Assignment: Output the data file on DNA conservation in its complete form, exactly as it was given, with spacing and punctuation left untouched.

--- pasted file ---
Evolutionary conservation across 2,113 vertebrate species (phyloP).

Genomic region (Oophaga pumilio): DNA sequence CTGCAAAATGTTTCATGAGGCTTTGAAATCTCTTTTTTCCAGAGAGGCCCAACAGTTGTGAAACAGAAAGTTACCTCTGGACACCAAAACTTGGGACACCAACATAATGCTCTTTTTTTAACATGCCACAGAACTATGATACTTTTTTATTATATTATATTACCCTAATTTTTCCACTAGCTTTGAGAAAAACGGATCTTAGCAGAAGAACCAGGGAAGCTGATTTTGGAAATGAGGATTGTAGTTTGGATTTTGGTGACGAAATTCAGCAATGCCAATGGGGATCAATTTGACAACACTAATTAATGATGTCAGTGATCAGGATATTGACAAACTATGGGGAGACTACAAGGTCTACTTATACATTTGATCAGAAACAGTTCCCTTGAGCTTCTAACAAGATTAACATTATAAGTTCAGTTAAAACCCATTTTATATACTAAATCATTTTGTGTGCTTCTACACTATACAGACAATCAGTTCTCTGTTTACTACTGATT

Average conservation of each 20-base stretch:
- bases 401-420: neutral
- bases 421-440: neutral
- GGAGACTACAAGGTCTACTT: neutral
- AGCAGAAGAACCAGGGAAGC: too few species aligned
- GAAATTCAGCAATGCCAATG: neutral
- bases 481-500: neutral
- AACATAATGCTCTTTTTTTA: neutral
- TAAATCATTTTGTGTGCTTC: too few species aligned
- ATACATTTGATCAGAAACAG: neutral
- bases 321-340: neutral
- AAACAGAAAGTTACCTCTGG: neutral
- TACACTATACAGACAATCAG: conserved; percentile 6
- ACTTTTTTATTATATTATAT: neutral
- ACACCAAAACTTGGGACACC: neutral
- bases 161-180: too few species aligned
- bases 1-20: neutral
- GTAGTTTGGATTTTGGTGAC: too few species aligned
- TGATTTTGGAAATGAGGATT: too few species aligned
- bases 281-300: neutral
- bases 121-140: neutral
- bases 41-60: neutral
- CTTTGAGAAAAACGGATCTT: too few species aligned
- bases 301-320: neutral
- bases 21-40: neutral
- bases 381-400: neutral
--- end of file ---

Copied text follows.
Evolutionary conservation across 2,113 vertebrate species (phyloP).

Genomic region (Oophaga pumilio): DNA sequence CTGCAAAATGTTTCATGAGGCTTTGAAATCTCTTTTTTCCAGAGAGGCCCAACAGTTGTGAAACAGAAAGTTACCTCTGGACACCAAAACTTGGGACACCAACATAATGCTCTTTTTTTAACATGCCACAGAACTATGATACTTTTTTATTATATTATATTACCCTAATTTTTCCACTAGCTTTGAGAAAAACGGATCTTAGCAGAAGAACCAGGGAAGCTGATTTTGGAAATGAGGATTGTAGTTTGGATTTTGGTGACGAAATTCAGCAATGCCAATGGGGATCAATTTGACAACACTAATTAATGATGTCAGTGATCAGGATATTGACAAACTATGGGGAGACTACAAGGTCTACTTATACATTTGATCAGAAACAGTTCCCTTGAGCTTCTAACAAGATTAACATTATAAGTTCAGTTAAAACCCATTTTATATACTAAATCATTTTGTGTGCTTCTACACTATACAGACAATCAGTTCTCTGTTTACTACTGATT

Average conservation of each 20-base stretch:
- bases 401-420: neutral
- bases 421-440: neutral
- GGAGACTACAAGGTCTACTT: neutral
- AGCAGAAGAACCAGGGAAGC: too few species aligned
- GAAATTCAGCAATGCCAATG: neutral
- bases 481-500: neutral
- AACATAATGCTCTTTTTTTA: neutral
- TAAATCATTTTGTGTGCTTC: too few species aligned
- ATACATTTGATCAGAAACAG: neutral
- bases 321-340: neutral
- AAACAGAAAGTTACCTCTGG: neutral
- TACACTATACAGACAATCAG: conserved; percentile 6
- ACTTTTTTATTATATTATAT: neutral
- ACACCAAAACTTGGGACACC: neutral
- bases 161-180: too few species aligned
- bases 1-20: neutral
- GTAGTTTGGATTTTGGTGAC: too few species aligned
- TGATTTTGGAAATGAGGATT: too few species aligned
- bases 281-300: neutral
- bases 121-140: neutral
- bases 41-60: neutral
- CTTTGAGAAAAACGGATCTT: too few species aligned
- bases 301-320: neutral
- bases 21-40: neutral
- bases 381-400: neutral